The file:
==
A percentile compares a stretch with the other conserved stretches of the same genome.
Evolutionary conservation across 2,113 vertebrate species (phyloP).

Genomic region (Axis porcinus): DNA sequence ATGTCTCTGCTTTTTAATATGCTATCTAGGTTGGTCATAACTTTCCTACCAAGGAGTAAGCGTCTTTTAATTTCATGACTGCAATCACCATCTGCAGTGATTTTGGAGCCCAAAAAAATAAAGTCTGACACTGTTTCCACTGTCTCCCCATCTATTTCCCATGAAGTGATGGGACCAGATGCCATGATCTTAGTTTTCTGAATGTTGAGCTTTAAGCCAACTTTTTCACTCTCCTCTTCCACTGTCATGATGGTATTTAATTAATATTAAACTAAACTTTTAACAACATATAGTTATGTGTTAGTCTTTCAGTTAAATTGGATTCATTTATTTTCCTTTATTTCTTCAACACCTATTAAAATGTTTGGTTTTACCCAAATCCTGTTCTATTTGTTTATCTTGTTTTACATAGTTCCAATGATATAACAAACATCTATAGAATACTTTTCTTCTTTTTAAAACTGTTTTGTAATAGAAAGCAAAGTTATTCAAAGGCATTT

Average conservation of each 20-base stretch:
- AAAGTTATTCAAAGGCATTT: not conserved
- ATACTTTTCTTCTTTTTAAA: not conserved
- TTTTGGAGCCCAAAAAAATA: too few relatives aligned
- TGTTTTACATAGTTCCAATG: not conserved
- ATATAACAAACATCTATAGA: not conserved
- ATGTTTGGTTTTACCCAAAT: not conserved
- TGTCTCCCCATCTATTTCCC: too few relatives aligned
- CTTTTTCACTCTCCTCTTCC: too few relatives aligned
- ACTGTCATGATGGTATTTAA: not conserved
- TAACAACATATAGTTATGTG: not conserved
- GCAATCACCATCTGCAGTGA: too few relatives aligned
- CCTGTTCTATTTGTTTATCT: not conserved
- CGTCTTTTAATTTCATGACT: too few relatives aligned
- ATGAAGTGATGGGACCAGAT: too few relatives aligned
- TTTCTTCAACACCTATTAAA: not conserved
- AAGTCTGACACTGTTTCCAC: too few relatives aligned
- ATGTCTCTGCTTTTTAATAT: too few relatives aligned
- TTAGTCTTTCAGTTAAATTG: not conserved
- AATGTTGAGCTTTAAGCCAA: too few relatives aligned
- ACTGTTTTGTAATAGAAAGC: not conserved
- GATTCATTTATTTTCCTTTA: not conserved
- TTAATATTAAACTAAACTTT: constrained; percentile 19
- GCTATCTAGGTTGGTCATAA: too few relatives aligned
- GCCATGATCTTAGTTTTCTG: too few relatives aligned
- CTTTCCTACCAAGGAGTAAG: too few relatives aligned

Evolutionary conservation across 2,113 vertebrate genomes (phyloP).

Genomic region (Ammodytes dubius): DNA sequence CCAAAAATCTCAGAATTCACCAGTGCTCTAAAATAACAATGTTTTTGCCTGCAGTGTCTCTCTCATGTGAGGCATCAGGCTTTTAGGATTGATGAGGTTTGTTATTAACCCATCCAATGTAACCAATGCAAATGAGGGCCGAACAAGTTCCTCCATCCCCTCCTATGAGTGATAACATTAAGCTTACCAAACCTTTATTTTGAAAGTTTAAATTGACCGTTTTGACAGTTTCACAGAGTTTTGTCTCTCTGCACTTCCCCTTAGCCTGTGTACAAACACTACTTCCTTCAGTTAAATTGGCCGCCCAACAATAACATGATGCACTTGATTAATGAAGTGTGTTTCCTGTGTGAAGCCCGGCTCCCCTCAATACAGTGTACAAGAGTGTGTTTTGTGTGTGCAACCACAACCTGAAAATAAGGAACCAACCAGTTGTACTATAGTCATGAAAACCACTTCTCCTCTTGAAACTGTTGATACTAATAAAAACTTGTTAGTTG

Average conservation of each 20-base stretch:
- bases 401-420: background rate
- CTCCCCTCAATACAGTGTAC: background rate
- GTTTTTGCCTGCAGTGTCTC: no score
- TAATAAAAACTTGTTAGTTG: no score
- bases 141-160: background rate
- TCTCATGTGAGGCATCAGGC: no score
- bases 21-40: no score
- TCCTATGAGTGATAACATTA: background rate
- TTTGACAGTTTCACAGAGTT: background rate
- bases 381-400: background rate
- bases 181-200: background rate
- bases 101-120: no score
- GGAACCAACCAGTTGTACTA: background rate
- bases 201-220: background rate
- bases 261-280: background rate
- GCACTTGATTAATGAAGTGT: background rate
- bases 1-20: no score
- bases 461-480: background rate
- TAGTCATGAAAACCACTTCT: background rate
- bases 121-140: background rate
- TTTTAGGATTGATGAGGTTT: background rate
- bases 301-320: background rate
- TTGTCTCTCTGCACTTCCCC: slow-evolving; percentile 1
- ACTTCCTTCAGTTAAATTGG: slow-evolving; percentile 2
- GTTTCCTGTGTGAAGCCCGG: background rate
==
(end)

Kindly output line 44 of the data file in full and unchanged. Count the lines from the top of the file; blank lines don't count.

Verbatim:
- bases 101-120: no score